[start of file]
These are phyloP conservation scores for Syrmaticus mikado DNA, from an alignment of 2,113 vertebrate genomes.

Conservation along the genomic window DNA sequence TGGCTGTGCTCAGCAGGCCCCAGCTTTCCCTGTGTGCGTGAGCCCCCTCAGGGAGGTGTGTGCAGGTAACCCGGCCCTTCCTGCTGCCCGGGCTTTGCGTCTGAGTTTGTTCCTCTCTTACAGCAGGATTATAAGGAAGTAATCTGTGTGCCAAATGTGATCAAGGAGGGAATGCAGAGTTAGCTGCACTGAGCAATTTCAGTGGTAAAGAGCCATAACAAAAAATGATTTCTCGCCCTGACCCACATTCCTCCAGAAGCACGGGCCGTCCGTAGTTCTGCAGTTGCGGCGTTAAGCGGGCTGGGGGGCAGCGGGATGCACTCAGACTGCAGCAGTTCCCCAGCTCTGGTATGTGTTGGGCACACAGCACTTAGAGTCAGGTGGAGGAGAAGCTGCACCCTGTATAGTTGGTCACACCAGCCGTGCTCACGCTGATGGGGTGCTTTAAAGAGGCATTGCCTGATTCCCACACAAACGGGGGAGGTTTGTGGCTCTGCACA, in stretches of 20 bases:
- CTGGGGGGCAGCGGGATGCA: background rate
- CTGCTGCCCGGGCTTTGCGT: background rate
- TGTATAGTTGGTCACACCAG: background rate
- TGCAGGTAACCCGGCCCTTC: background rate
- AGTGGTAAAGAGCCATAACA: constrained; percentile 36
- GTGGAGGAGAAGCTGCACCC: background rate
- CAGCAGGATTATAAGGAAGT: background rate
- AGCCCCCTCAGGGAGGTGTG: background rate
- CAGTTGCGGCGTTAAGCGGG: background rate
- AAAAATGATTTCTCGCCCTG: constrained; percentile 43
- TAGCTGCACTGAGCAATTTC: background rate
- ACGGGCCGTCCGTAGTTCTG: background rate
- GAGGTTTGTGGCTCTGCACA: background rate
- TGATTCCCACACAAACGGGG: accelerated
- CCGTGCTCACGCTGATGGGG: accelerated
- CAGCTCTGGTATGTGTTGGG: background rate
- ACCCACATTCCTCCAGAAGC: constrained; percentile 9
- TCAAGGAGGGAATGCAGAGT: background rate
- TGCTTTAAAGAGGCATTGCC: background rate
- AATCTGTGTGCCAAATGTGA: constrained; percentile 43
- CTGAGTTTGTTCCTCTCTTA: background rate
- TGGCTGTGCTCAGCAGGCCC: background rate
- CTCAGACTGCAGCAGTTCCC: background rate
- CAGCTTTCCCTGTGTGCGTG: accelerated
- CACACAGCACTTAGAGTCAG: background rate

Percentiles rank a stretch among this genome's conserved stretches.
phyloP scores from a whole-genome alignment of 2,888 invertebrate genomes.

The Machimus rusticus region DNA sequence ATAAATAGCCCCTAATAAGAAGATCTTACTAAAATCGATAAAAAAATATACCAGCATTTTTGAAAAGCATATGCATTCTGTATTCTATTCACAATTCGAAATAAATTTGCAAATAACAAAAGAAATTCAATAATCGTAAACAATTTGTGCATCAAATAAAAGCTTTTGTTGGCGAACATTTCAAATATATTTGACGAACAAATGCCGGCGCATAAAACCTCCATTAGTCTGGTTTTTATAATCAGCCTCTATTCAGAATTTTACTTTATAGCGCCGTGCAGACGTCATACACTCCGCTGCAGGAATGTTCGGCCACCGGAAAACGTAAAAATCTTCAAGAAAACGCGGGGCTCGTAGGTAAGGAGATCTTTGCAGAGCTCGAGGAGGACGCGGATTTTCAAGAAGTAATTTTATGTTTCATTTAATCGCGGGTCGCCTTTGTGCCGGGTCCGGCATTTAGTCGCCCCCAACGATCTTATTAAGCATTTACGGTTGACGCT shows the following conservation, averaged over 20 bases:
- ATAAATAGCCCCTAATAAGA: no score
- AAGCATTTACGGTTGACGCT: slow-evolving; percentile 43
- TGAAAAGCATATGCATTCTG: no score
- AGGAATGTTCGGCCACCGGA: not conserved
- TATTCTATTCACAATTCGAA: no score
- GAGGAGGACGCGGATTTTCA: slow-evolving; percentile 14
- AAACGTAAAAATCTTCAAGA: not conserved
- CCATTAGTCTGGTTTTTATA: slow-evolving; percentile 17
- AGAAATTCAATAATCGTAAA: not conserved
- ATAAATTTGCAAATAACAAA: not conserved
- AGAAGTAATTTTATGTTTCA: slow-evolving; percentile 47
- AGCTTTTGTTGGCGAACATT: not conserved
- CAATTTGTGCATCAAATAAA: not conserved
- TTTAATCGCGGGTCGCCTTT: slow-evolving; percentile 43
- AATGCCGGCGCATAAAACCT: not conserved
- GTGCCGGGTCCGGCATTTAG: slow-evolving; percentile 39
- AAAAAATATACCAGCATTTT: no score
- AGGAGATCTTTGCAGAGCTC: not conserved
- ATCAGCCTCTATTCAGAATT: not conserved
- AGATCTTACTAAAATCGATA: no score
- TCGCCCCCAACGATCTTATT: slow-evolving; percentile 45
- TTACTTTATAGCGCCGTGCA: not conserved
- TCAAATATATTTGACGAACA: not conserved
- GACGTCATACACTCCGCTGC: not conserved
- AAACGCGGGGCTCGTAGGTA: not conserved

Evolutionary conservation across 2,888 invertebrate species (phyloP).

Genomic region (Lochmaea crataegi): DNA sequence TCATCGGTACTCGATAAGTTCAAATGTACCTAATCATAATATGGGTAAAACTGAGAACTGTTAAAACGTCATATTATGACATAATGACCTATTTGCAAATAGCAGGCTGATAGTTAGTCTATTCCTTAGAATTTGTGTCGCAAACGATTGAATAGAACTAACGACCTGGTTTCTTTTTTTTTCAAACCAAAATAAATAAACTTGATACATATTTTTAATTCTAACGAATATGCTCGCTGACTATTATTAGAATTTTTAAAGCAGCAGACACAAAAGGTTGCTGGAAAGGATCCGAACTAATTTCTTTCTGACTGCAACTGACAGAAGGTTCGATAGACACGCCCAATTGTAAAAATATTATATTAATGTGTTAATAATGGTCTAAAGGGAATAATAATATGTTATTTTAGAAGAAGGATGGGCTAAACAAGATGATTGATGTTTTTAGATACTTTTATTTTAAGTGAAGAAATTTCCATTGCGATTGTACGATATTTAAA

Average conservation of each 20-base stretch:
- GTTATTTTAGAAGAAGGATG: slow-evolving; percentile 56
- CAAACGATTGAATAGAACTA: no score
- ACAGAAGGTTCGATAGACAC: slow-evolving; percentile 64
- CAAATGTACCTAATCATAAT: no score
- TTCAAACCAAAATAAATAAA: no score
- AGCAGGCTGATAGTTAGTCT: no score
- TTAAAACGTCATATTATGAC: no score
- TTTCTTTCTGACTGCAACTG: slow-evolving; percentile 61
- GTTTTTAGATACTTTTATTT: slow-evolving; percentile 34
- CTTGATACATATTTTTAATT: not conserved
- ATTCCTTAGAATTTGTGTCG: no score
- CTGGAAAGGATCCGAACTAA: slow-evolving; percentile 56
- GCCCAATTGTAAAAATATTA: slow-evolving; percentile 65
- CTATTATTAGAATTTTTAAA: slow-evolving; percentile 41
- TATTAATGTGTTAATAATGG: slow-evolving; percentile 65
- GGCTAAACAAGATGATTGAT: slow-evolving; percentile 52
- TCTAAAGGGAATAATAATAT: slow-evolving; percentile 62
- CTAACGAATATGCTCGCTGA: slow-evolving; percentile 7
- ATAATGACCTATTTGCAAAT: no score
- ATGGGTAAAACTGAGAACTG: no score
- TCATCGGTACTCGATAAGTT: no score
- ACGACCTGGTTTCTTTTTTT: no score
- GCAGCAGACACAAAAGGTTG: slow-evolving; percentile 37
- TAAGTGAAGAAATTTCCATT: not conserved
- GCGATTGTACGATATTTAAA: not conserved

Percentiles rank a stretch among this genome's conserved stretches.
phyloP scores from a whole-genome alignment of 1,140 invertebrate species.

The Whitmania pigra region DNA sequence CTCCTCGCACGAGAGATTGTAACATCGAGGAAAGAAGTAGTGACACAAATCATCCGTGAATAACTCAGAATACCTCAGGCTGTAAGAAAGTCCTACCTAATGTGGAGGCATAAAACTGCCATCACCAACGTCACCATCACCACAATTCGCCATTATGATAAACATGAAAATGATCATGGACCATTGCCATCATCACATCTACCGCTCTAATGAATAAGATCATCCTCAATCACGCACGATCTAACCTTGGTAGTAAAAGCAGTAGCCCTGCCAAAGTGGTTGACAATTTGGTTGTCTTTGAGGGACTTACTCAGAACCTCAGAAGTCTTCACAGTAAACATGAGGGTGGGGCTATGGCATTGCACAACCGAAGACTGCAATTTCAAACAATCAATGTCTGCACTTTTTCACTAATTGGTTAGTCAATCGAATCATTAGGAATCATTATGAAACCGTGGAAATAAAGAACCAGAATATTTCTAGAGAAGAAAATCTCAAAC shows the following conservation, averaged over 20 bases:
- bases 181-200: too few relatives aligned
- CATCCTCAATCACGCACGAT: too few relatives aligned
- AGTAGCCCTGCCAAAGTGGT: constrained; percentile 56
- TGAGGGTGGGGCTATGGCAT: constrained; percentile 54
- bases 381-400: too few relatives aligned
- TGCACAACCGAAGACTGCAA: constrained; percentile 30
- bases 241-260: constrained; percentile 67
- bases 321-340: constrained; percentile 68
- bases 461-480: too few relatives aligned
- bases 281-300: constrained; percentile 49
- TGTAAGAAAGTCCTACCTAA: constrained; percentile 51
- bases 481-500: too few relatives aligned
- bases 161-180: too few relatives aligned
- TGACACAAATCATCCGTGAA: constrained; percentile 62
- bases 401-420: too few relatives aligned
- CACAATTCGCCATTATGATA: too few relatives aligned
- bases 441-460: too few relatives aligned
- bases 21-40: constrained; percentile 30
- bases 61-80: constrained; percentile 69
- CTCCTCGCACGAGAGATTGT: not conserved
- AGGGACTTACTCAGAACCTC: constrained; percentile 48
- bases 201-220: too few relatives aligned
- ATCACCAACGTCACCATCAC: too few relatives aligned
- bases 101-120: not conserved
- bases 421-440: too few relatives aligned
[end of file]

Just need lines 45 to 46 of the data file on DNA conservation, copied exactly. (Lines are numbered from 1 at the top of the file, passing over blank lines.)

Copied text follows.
- AATGCCGGCGCATAAAACCT: not conserved
- GTGCCGGGTCCGGCATTTAG: slow-evolving; percentile 39